Love, Money and Parenting
With a discussion by Lilly Shanahan (Jacobs Center/Psychology, UZH)
followed by a Lunch-Apéro at the Jacobs Center
How Economics Explains the Way We Raise Our Kids
Parents often struggle with the question of how best to raise their children. In his new book, Zilibotti and his coauthor Matthias Doepke argue that the choice of parenting style is shaped, among other factors, by economic incentives. Consciously or not, parents weigh the expected costs and benefits of different approaches to childrearing. The rising economic inequality can explain changes in parenting style over the last half century.
Based on their earlier research, new data analysis, and personal experience as parents living in different countries the authors show that differences in parenting practices across countries conform with the prediction of a link between parenting and income inequality. For instance, parents in more unequal countries with a high
return on education (such as the United States or China) place more emphasis on hard work. Conversely, in countries with less inequality and stronger safety nets, like Scandinavian countries, parents emphasize the value of imagination and independence, consistent with the casual observation that in these countries children enjoy more leeway than their peers in Southern Europe and the US.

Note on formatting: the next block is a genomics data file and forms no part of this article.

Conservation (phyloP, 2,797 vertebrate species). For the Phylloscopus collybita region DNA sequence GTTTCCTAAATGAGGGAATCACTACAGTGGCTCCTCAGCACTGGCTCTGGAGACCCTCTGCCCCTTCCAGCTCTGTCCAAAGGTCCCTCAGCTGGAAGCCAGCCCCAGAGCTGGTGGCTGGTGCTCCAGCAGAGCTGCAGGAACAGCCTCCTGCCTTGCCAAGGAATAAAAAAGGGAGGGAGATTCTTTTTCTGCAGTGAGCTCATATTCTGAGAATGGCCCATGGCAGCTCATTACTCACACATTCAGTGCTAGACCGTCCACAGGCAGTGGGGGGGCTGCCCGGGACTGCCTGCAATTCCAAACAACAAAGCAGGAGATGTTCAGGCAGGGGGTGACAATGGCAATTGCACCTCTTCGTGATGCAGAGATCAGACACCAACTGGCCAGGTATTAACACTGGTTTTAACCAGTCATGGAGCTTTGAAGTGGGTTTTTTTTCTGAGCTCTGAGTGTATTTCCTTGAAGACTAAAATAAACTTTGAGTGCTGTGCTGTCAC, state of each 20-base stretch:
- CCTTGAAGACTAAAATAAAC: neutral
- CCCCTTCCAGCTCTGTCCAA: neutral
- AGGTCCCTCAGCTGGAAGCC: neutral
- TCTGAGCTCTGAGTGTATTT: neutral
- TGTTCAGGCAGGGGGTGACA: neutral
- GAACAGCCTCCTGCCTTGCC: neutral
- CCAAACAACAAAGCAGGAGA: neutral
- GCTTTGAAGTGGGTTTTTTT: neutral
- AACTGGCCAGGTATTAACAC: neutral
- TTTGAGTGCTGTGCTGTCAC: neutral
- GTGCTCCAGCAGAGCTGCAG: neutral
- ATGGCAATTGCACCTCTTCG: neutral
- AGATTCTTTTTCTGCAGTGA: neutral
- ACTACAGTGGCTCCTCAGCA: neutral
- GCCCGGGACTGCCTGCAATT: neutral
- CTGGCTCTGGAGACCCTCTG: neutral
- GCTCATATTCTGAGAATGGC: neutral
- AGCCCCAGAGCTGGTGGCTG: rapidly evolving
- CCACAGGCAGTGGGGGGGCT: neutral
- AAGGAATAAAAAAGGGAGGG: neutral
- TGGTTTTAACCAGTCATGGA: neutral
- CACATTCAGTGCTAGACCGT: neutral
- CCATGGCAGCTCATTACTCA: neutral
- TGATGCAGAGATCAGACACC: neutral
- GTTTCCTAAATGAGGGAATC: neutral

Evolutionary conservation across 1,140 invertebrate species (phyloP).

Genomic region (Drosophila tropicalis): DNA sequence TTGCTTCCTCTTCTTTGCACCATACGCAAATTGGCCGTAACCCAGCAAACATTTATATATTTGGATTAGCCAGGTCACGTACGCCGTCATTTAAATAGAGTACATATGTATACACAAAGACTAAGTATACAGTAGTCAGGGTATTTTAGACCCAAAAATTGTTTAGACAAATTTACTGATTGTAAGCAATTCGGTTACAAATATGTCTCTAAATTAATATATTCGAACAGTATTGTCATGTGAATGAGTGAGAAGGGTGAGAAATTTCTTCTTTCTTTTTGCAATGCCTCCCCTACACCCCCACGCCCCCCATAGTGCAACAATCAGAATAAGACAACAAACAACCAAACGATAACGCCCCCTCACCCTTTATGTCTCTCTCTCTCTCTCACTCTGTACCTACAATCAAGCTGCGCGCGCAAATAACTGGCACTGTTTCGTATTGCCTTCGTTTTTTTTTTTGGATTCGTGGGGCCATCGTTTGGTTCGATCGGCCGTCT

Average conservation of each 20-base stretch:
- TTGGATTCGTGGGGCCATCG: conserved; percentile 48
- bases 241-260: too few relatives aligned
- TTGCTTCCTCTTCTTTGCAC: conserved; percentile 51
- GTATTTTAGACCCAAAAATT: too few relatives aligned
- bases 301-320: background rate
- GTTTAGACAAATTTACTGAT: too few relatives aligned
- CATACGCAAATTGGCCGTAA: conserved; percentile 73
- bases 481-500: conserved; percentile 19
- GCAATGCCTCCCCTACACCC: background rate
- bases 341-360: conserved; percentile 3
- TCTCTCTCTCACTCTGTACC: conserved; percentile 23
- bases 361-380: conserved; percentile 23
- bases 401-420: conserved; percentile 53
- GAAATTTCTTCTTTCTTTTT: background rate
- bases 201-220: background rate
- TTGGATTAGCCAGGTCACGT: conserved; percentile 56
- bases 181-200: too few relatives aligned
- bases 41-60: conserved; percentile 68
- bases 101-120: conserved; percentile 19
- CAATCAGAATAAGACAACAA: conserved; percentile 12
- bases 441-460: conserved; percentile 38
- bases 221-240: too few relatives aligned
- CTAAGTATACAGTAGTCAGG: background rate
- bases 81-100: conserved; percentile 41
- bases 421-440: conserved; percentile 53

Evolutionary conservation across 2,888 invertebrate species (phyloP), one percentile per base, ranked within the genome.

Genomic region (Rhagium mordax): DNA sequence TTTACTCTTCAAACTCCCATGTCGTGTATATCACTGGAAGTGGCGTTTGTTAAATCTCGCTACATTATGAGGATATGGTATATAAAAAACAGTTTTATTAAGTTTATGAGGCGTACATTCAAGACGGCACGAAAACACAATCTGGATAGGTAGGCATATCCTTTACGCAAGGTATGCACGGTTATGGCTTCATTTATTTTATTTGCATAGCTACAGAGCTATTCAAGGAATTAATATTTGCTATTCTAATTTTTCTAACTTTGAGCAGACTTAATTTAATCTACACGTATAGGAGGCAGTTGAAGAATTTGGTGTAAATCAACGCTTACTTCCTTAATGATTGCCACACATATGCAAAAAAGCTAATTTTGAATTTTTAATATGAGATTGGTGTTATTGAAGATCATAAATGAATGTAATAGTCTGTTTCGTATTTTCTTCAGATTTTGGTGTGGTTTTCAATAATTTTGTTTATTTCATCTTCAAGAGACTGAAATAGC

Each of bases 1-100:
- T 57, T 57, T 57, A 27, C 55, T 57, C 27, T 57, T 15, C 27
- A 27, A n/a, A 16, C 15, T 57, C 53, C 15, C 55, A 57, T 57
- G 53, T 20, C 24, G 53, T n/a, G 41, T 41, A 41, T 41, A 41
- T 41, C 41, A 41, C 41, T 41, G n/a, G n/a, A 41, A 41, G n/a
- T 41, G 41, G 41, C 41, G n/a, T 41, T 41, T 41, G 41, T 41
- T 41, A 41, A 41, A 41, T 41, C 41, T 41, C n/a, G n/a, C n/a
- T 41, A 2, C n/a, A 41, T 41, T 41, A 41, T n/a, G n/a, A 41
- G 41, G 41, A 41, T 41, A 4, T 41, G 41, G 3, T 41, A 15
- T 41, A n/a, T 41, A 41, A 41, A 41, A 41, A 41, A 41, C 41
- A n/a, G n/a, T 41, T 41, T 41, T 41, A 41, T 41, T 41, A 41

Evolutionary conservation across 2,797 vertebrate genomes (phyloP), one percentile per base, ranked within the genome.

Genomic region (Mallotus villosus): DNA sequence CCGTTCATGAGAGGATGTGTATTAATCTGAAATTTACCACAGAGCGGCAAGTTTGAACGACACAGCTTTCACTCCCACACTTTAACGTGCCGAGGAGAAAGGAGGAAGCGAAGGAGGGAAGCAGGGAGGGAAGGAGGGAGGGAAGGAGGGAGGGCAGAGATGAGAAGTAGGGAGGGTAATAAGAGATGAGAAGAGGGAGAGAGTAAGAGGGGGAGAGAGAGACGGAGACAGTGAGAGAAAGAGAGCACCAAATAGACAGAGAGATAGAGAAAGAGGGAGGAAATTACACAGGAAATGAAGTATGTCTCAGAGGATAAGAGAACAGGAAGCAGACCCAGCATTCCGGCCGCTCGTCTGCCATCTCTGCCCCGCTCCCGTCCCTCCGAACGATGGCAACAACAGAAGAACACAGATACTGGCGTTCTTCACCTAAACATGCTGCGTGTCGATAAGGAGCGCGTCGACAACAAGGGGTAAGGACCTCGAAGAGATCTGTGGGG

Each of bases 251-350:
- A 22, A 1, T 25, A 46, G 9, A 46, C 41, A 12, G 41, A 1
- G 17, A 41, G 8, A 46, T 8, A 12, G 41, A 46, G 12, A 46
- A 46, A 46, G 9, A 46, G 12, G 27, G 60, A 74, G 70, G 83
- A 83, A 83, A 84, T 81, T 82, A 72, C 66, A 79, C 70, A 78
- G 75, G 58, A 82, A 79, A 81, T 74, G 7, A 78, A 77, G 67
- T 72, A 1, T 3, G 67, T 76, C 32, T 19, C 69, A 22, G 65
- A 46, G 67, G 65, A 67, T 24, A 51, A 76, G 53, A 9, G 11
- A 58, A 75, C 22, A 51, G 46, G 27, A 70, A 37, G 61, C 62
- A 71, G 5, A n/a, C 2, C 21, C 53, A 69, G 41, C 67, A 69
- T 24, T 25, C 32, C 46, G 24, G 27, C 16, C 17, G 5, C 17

The link between inequality and parenting style raises concerns for the future of inclusive societies. As wealthier and better educated parents spend an increasing amount of time and resources in enhancing their children's future opportunities, Zilibotti and Doepke observe a growing gap between the environments in which children from different socio-economic background grow up. They argue that a parenting gap can turn into a parenting trap that further exacerbates the trend towards more unequal societies.
Fabrizio Zilibotti is Tuntex Professor of International and Development Economics in the Department of Economics at Yale University. He was the 2016 President of the European Economic Association and received the Yrjö Jahnsson 2009 award. He is a co-editor of Econometrica, the former chief editor (2009-14) of the Journal of the European Economic Association, a former director and managing editor (2002-06) of the Review of Economic Studies, and an Associate Editor of the Journal of Economic Growth.